As noted elsewhere, bleeding conditions can originate from the vagina, which is easily noted on Pelvic Exam. Here we discuss bleeding from the Uterus, even though it may be called “Vaginal” because it exits the vagina. See also Diagram: Female Genital System.
“Irregular Bleeding” can mean several different things. It might mean periods that last different amounts of time, maybe sometimes heavy sometimes light, and come without any pattern. It might mean spotting between periods. It might mean a single, new, long period that doesn’t stop. We won’t deal with periods that begin on a different day each month, if by counting out length of time, they wind up being fairly regular periods after all, which simply occur a little more often (every 23-28 days), or a little late (up to every 38 days, 5-and-a-half weeks). Those are variations of normal.
It’s common for girls just beginning to menstruate, and for older women approaching menopause, to have irregular periods. We don’t do work-ups at those stages of life, unless the bleeding is very heavy (see Heavy Menstrual Periods). The rest of this topic deals with periods that have newly become irregular, or for young women whose periods remain very irregular into their late teens or twenties.
Causes of Irregular Uterine Bleeding
|xxxxxxxConditions of the Cervix|
• Cervical Polyps
• Cervical Cancer
• Cervicitis (infection)
xxxxConditions of the Endometrium
• Fibroids (leiomyomas)
• Endometrial Polyps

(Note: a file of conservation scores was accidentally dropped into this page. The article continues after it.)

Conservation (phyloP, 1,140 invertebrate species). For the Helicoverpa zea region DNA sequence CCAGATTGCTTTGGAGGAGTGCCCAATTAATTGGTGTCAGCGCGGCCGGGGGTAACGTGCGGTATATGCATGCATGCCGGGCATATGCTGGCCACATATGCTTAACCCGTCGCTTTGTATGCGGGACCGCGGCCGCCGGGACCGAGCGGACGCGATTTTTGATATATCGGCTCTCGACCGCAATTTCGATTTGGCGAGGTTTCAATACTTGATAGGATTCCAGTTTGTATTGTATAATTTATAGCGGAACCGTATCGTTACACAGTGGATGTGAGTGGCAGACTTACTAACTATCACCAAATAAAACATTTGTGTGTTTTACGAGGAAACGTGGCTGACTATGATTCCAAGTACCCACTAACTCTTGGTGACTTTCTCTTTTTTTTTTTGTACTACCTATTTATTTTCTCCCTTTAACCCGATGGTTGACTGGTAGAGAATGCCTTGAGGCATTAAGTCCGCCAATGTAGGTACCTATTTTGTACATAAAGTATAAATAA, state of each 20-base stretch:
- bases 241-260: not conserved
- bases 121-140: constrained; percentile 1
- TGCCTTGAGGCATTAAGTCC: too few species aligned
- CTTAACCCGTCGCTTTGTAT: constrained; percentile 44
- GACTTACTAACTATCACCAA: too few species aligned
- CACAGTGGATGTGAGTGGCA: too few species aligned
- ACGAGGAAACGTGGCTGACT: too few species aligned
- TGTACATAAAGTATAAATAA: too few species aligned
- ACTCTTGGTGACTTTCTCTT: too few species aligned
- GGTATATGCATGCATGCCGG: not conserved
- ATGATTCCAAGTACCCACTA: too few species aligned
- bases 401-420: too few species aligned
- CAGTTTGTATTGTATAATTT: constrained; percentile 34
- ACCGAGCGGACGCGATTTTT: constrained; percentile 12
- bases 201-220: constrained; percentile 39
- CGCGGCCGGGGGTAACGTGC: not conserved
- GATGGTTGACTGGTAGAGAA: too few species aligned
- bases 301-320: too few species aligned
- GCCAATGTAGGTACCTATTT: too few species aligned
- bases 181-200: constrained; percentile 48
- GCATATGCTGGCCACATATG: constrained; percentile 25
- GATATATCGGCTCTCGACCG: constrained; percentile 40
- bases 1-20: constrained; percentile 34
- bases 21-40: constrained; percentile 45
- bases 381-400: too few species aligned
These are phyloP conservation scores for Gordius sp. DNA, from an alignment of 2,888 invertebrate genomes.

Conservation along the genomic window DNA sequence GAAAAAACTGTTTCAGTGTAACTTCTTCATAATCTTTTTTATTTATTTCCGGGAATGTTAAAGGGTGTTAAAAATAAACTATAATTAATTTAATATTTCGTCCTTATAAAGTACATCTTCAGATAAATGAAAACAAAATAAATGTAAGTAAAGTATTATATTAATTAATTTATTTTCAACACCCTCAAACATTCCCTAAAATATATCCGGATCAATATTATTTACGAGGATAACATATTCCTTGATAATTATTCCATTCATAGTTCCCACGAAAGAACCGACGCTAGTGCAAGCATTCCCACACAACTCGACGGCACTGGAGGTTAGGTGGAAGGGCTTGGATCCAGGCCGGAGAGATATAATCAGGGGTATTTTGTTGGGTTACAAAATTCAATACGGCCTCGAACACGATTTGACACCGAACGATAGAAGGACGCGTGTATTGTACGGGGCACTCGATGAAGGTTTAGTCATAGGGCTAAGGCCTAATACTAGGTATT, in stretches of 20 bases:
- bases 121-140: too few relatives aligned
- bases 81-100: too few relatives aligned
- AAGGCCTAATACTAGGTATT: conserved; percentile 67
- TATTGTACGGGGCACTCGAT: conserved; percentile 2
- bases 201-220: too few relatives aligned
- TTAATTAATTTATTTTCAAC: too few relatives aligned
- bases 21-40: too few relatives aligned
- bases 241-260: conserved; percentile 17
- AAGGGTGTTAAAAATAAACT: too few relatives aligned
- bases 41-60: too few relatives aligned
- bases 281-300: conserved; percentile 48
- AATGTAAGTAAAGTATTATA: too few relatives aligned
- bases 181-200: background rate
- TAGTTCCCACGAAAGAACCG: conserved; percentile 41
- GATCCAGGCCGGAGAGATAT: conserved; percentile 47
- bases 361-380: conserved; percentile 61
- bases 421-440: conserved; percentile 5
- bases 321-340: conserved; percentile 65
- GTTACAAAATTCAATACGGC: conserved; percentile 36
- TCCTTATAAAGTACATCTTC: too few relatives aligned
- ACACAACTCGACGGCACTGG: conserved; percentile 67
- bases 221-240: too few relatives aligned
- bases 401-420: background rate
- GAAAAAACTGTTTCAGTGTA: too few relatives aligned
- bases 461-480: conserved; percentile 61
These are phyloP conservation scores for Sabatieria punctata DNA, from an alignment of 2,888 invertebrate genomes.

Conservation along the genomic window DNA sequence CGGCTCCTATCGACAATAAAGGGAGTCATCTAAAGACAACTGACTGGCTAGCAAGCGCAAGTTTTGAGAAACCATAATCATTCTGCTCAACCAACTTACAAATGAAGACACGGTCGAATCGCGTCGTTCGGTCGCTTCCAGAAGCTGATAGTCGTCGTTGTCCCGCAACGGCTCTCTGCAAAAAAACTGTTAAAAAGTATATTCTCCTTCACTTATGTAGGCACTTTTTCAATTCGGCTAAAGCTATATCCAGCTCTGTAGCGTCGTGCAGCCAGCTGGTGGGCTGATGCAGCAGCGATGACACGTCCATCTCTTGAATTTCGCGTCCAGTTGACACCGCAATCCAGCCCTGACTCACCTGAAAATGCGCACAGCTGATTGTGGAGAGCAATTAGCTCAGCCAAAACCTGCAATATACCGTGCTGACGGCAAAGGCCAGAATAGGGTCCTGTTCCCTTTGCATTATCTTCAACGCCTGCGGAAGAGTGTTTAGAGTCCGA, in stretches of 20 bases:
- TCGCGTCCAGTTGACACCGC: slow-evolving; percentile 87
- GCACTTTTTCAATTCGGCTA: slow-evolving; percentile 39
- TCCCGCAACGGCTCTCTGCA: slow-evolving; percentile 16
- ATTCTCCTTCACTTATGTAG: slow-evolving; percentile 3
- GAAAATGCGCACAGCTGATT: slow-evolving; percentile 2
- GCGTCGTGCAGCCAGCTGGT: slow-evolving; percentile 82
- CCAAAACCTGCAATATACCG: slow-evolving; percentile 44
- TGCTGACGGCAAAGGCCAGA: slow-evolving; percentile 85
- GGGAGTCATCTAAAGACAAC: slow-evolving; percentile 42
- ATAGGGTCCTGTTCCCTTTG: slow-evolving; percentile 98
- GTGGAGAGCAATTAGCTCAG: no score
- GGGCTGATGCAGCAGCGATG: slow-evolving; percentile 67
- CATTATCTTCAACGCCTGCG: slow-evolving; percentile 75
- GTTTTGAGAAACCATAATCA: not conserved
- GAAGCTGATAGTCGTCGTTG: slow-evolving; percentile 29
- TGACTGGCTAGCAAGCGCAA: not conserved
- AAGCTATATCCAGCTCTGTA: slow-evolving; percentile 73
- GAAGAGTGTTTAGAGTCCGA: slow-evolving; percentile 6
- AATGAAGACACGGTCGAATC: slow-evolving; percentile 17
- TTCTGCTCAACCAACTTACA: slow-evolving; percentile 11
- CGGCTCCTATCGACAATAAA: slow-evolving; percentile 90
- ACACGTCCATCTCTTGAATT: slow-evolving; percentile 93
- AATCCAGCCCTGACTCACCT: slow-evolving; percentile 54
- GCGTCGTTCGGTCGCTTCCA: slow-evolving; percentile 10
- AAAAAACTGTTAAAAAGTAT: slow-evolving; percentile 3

• Endometrial Cancer
• Chronic Uterine / Tubal Infections (rare)
|xxEndocrine Conditions Affecting Ovulation |
• Polycystic Ovarian Syndrome (PCOS)
• Hyperprolactinemia (High Prolactin Level)
• Congenital Adrenal Hyperplasia (CAH)
xxxxxxBirth Control Methods
• Certain IUDs or hormones
Our first step is a pelvic exam. Looking inside the vagina with a speculum, we can often see Diseases of the Cervix like Cervicitis (infection), and sometimes Cervical Polyps (benign growths), or a Cancer that’s large enough to bleed. We’d do a Pap smear, not only for abnorma cells of the cervix (the usual reason), but also to see if endometrial cells are being shed (which would raise concern for Endometrial Cancer if >40 years-old). A “bimanual” exam of the uterus (“using both hands,” two fingers inside the vagina, while the other feels from the outside) can suspect uterine tenderness (Uterine or Tubal Infection) or enlargement (likely Fibroids).
If we see Cervicitis, or suspect Uterine / Tubal Infection, we obtain tests for STDs and treat with antibiotics (even before results, since there may be false-negatives) and see if irregular bleeding stops. If we feel an enlarged uterus, we order an Ultrasound to figure out what’s there. Obviously, if the woman’s Birth Control Method may be associated with irregular bleeding, we consider changing it.
If the pelvic exam is normal, we consider various Endocrine Conditions (involving different hormones of the body).
- Thyroid Disease (Hyperthyroidism or Hypothyroidism): easily diagnosed by blood tests for thyroid hormones (mainly the TSH)